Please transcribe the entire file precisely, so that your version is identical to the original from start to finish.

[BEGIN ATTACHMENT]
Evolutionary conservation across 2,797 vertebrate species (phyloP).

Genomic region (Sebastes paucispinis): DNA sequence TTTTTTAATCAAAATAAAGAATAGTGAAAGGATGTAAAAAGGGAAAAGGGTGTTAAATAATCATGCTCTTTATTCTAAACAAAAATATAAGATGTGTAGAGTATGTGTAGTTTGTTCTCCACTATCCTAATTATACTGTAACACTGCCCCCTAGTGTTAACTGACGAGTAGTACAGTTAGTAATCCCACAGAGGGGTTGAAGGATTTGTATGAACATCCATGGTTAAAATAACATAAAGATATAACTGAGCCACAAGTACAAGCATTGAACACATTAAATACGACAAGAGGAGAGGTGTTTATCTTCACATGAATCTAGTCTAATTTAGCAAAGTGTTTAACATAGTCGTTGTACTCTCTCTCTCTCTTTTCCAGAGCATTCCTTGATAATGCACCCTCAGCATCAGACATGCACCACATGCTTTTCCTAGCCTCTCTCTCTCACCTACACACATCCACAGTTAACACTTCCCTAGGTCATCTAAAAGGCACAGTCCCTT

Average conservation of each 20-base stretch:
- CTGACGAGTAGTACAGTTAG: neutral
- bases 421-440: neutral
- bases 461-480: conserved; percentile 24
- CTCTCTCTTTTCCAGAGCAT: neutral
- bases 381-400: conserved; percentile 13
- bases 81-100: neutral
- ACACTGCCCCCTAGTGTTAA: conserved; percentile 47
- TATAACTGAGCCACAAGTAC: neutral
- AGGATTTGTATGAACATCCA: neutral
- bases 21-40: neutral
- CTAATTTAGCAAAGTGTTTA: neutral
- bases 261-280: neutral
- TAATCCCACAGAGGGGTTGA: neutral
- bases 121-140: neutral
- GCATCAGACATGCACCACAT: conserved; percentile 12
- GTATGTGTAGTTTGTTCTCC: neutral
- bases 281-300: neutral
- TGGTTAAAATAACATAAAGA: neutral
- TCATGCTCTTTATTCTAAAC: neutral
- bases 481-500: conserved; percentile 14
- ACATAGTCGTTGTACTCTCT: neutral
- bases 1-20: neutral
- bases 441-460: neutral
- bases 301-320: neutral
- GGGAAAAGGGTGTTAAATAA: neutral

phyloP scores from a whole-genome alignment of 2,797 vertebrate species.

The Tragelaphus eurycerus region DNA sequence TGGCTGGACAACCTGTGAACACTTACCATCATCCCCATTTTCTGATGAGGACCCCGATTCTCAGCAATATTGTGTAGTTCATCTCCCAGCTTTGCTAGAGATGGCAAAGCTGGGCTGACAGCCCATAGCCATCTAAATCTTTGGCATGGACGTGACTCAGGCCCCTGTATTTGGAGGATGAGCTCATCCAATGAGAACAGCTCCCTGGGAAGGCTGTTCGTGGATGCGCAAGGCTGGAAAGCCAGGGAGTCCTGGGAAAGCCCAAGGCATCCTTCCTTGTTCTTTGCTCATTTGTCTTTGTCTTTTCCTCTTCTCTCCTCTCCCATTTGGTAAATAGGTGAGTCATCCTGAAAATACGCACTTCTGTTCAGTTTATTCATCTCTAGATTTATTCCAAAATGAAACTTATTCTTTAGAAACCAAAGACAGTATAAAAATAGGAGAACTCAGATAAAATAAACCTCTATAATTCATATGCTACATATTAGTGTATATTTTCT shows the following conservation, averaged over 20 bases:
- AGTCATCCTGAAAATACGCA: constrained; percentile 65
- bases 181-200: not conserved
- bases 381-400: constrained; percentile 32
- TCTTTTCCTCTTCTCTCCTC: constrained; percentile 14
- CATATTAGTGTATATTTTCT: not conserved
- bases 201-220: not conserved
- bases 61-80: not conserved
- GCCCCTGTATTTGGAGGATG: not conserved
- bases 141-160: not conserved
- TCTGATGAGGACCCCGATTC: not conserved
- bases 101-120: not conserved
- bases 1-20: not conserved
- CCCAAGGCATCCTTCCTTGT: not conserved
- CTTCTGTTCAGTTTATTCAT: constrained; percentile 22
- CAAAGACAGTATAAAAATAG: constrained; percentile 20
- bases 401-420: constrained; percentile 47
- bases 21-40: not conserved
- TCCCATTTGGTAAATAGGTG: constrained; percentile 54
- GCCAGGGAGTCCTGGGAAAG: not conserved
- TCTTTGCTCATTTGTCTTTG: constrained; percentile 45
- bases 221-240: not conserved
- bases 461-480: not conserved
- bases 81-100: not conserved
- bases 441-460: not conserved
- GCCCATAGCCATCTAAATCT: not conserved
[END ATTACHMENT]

Evolutionary conservation across 2,797 vertebrate species (phyloP).

Genomic region (Sebastes paucispinis): DNA sequence TTTTTTAATCAAAATAAAGAATAGTGAAAGGATGTAAAAAGGGAAAAGGGTGTTAAATAATCATGCTCTTTATTCTAAACAAAAATATAAGATGTGTAGAGTATGTGTAGTTTGTTCTCCACTATCCTAATTATACTGTAACACTGCCCCCTAGTGTTAACTGACGAGTAGTACAGTTAGTAATCCCACAGAGGGGTTGAAGGATTTGTATGAACATCCATGGTTAAAATAACATAAAGATATAACTGAGCCACAAGTACAAGCATTGAACACATTAAATACGACAAGAGGAGAGGTGTTTATCTTCACATGAATCTAGTCTAATTTAGCAAAGTGTTTAACATAGTCGTTGTACTCTCTCTCTCTCTTTTCCAGAGCATTCCTTGATAATGCACCCTCAGCATCAGACATGCACCACATGCTTTTCCTAGCCTCTCTCTCTCACCTACACACATCCACAGTTAACACTTCCCTAGGTCATCTAAAAGGCACAGTCCCTT

Average conservation of each 20-base stretch:
- CTGACGAGTAGTACAGTTAG: neutral
- bases 421-440: neutral
- bases 461-480: conserved; percentile 24
- CTCTCTCTTTTCCAGAGCAT: neutral
- bases 381-400: conserved; percentile 13
- bases 81-100: neutral
- ACACTGCCCCCTAGTGTTAA: conserved; percentile 47
- TATAACTGAGCCACAAGTAC: neutral
- AGGATTTGTATGAACATCCA: neutral
- bases 21-40: neutral
- CTAATTTAGCAAAGTGTTTA: neutral
- bases 261-280: neutral
- TAATCCCACAGAGGGGTTGA: neutral
- bases 121-140: neutral
- GCATCAGACATGCACCACAT: conserved; percentile 12
- GTATGTGTAGTTTGTTCTCC: neutral
- bases 281-300: neutral
- TGGTTAAAATAACATAAAGA: neutral
- TCATGCTCTTTATTCTAAAC: neutral
- bases 481-500: conserved; percentile 14
- ACATAGTCGTTGTACTCTCT: neutral
- bases 1-20: neutral
- bases 441-460: neutral
- bases 301-320: neutral
- GGGAAAAGGGTGTTAAATAA: neutral

phyloP scores from a whole-genome alignment of 2,797 vertebrate species.

The Tragelaphus eurycerus region DNA sequence TGGCTGGACAACCTGTGAACACTTACCATCATCCCCATTTTCTGATGAGGACCCCGATTCTCAGCAATATTGTGTAGTTCATCTCCCAGCTTTGCTAGAGATGGCAAAGCTGGGCTGACAGCCCATAGCCATCTAAATCTTTGGCATGGACGTGACTCAGGCCCCTGTATTTGGAGGATGAGCTCATCCAATGAGAACAGCTCCCTGGGAAGGCTGTTCGTGGATGCGCAAGGCTGGAAAGCCAGGGAGTCCTGGGAAAGCCCAAGGCATCCTTCCTTGTTCTTTGCTCATTTGTCTTTGTCTTTTCCTCTTCTCTCCTCTCCCATTTGGTAAATAGGTGAGTCATCCTGAAAATACGCACTTCTGTTCAGTTTATTCATCTCTAGATTTATTCCAAAATGAAACTTATTCTTTAGAAACCAAAGACAGTATAAAAATAGGAGAACTCAGATAAAATAAACCTCTATAATTCATATGCTACATATTAGTGTATATTTTCT shows the following conservation, averaged over 20 bases:
- AGTCATCCTGAAAATACGCA: constrained; percentile 65
- bases 181-200: not conserved
- bases 381-400: constrained; percentile 32
- TCTTTTCCTCTTCTCTCCTC: constrained; percentile 14
- CATATTAGTGTATATTTTCT: not conserved
- bases 201-220: not conserved
- bases 61-80: not conserved
- GCCCCTGTATTTGGAGGATG: not conserved
- bases 141-160: not conserved
- TCTGATGAGGACCCCGATTC: not conserved
- bases 101-120: not conserved
- bases 1-20: not conserved
- CCCAAGGCATCCTTCCTTGT: not conserved
- CTTCTGTTCAGTTTATTCAT: constrained; percentile 22
- CAAAGACAGTATAAAAATAG: constrained; percentile 20
- bases 401-420: constrained; percentile 47
- bases 21-40: not conserved
- TCCCATTTGGTAAATAGGTG: constrained; percentile 54
- GCCAGGGAGTCCTGGGAAAG: not conserved
- TCTTTGCTCATTTGTCTTTG: constrained; percentile 45
- bases 221-240: not conserved
- bases 461-480: not conserved
- bases 81-100: not conserved
- bases 441-460: not conserved
- GCCCATAGCCATCTAAATCT: not conserved